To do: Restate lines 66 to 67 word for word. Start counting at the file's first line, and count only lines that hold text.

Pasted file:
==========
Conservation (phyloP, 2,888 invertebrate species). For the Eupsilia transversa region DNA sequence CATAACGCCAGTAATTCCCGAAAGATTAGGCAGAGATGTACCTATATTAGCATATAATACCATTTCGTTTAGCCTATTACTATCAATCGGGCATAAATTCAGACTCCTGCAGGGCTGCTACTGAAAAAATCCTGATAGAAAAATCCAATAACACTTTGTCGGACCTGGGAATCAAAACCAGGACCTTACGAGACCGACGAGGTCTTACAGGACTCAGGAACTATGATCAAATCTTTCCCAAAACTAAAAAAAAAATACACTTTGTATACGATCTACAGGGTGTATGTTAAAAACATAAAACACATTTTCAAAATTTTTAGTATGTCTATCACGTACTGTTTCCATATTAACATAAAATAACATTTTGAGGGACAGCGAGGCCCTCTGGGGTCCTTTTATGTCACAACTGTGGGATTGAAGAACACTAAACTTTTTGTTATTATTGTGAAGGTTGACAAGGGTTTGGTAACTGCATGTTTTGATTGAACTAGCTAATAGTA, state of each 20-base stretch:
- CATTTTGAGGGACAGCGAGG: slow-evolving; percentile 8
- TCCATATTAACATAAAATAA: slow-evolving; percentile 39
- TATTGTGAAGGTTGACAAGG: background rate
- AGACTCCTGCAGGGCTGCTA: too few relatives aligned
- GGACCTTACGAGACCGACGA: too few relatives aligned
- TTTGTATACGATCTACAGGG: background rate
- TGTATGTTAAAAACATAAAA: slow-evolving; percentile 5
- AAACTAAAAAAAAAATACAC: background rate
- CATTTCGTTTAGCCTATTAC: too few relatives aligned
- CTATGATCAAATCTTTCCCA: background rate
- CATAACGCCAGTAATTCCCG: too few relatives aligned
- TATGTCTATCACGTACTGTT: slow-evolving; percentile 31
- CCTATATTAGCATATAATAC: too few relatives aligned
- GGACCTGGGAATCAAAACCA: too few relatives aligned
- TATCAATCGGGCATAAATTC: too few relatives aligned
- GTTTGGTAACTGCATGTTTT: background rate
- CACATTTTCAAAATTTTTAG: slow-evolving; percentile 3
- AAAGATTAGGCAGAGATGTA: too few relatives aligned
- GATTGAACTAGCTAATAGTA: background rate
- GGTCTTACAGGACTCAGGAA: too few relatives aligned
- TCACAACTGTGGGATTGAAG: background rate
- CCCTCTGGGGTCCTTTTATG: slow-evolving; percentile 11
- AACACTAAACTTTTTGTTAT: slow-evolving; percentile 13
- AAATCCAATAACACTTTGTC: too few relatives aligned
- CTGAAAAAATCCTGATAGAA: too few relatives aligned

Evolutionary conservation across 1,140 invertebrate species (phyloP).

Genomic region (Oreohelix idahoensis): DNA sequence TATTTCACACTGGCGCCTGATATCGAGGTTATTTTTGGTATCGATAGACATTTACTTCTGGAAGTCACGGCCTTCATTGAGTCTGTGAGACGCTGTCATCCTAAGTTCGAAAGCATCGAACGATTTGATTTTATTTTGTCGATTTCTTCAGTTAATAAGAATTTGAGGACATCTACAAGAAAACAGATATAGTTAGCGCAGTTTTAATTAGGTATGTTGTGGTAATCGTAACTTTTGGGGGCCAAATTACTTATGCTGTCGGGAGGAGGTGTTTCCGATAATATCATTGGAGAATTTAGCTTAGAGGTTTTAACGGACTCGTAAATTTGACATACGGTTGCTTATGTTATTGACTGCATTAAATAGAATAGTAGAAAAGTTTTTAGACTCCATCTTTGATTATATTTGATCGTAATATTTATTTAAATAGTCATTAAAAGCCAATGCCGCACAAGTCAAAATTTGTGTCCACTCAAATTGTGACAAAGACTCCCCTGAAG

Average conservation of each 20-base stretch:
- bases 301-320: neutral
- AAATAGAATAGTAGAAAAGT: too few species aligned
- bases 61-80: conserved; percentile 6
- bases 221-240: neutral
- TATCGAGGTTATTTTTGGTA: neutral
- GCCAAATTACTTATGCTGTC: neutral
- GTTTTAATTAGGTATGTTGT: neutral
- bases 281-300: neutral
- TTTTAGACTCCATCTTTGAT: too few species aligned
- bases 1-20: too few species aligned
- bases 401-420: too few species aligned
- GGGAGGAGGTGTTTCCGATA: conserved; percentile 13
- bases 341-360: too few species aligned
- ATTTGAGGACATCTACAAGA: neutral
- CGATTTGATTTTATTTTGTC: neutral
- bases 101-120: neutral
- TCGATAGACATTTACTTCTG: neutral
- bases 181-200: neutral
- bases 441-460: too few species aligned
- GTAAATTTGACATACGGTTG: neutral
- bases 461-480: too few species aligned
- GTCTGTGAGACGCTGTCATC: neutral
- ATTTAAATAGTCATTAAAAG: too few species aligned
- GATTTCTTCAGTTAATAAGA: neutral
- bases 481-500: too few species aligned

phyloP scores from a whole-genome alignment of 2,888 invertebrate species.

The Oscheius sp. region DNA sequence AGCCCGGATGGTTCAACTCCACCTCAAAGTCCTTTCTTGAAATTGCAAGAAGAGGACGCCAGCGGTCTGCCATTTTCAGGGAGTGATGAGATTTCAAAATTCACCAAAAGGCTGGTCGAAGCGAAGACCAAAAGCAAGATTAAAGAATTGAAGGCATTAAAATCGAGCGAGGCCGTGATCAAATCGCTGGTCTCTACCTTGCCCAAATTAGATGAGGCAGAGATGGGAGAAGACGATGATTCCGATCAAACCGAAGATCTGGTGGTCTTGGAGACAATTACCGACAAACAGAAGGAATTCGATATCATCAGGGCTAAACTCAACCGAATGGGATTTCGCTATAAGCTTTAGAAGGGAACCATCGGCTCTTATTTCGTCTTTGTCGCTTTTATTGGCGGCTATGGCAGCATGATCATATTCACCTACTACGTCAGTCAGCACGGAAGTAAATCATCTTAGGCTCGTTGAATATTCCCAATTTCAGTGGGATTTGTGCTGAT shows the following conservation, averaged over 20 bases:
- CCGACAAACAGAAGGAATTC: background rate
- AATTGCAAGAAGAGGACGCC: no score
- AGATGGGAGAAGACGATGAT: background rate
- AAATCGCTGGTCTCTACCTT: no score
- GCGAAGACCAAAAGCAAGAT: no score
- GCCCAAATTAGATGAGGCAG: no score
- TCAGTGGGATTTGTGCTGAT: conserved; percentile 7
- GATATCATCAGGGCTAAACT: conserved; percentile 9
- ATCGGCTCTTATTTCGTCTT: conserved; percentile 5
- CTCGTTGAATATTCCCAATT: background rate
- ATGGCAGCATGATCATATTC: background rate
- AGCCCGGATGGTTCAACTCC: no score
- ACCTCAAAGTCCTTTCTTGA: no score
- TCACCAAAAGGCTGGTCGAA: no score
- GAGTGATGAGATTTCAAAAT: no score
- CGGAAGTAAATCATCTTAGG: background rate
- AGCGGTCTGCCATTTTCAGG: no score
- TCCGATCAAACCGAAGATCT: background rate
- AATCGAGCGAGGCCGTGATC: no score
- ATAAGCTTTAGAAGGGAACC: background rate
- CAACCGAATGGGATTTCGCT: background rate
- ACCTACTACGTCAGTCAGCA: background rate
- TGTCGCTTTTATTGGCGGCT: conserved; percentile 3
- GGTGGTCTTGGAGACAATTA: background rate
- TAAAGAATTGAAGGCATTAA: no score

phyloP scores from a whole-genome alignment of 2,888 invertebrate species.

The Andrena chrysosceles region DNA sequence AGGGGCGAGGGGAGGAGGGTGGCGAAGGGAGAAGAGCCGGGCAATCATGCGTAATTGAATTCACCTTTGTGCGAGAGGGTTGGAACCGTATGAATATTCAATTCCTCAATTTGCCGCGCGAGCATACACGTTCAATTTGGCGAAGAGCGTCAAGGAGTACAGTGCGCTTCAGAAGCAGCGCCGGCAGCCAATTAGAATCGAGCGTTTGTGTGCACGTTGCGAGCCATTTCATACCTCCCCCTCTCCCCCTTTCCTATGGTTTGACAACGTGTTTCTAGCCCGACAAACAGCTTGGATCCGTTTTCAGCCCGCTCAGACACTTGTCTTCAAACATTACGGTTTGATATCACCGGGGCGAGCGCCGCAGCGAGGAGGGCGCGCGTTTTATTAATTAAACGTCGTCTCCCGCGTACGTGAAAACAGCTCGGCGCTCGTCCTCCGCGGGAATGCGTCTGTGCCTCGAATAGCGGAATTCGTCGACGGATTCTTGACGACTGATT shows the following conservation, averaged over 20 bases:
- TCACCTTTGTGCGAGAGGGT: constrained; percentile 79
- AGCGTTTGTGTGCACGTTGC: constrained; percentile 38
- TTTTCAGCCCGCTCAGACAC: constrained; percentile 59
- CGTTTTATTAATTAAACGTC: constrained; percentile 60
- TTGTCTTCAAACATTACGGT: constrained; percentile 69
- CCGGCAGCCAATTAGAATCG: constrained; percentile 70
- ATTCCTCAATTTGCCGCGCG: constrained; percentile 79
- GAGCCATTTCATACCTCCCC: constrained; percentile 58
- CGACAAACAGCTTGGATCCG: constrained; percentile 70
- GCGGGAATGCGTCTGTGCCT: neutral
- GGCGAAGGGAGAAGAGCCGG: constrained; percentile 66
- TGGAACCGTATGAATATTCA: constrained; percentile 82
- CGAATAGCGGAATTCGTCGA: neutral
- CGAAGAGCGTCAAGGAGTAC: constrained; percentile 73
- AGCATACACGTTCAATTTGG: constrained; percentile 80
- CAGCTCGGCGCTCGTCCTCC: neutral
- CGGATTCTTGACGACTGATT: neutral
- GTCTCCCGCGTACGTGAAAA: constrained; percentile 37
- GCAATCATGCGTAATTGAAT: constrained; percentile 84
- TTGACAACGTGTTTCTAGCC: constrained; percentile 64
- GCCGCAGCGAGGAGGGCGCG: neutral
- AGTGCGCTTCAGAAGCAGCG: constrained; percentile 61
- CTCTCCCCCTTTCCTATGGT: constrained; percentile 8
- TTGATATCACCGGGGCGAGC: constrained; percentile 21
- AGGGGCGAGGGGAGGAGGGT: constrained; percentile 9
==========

- CTCGTTGAATATTCCCAATT: background rate
- ATGGCAGCATGATCATATTC: background rate